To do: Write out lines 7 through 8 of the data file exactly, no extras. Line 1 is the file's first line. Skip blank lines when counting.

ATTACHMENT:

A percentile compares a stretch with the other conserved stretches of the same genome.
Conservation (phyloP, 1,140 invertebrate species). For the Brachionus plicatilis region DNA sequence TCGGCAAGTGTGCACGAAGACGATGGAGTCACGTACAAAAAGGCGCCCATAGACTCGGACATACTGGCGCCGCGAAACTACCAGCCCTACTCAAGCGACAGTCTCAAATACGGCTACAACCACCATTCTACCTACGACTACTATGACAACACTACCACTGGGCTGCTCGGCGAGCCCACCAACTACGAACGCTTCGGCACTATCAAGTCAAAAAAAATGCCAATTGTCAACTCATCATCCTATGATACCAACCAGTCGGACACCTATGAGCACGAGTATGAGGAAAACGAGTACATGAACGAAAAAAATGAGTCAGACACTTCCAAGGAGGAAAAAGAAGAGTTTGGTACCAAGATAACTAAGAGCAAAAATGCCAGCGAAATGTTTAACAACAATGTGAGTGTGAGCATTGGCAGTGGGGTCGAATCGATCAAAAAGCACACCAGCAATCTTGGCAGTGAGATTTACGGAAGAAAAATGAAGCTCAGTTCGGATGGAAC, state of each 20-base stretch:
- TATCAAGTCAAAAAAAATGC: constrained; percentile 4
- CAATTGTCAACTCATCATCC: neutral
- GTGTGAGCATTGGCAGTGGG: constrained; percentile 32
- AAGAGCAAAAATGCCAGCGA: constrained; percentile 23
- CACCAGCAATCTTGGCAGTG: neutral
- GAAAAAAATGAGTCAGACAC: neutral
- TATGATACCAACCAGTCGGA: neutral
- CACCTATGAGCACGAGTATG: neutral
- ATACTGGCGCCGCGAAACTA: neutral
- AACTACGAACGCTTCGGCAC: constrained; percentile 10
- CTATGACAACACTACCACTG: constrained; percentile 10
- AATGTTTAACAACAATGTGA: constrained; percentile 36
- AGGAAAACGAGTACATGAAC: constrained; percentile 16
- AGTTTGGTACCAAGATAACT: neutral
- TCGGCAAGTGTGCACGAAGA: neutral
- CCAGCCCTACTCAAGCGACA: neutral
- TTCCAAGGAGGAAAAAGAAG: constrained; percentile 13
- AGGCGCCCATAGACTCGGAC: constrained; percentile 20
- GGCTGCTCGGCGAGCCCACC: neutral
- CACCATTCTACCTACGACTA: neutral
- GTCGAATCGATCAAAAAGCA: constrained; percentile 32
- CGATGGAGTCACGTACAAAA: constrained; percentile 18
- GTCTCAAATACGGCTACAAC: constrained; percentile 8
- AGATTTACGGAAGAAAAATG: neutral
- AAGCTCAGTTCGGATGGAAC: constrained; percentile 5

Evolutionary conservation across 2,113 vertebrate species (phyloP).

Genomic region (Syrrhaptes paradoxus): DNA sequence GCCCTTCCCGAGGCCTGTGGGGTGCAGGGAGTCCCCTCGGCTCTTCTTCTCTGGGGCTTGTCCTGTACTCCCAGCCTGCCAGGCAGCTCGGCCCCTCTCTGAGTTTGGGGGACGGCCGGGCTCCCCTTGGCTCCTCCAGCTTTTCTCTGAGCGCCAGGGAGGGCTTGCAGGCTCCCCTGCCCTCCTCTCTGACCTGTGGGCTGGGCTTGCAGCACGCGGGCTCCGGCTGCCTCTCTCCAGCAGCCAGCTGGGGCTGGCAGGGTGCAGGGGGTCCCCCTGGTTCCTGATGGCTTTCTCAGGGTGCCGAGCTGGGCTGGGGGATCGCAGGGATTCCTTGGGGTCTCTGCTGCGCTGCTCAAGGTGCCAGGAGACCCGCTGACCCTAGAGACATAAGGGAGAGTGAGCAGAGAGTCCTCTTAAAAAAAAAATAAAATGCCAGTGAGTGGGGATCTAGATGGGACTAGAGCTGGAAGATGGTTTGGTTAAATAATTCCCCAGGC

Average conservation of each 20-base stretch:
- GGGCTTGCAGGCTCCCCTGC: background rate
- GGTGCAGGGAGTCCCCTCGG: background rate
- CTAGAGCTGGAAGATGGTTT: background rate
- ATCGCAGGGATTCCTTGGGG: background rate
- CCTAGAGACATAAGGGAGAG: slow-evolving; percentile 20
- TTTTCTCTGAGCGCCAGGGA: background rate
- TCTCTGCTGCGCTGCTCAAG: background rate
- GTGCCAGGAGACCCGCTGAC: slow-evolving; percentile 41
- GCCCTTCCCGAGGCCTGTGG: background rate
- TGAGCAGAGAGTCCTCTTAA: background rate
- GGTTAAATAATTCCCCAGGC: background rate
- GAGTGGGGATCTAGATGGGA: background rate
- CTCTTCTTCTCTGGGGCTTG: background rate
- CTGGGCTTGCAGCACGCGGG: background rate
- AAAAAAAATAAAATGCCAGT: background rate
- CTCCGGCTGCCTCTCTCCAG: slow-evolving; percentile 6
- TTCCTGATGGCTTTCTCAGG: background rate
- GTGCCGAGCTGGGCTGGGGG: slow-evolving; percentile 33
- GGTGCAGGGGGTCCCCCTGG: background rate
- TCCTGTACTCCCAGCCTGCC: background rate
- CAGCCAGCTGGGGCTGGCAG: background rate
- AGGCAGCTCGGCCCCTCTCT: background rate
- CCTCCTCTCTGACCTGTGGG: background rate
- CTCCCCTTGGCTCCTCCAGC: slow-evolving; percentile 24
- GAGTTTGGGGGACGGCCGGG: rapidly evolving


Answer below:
- CACCAGCAATCTTGGCAGTG: neutral
- GAAAAAAATGAGTCAGACAC: neutral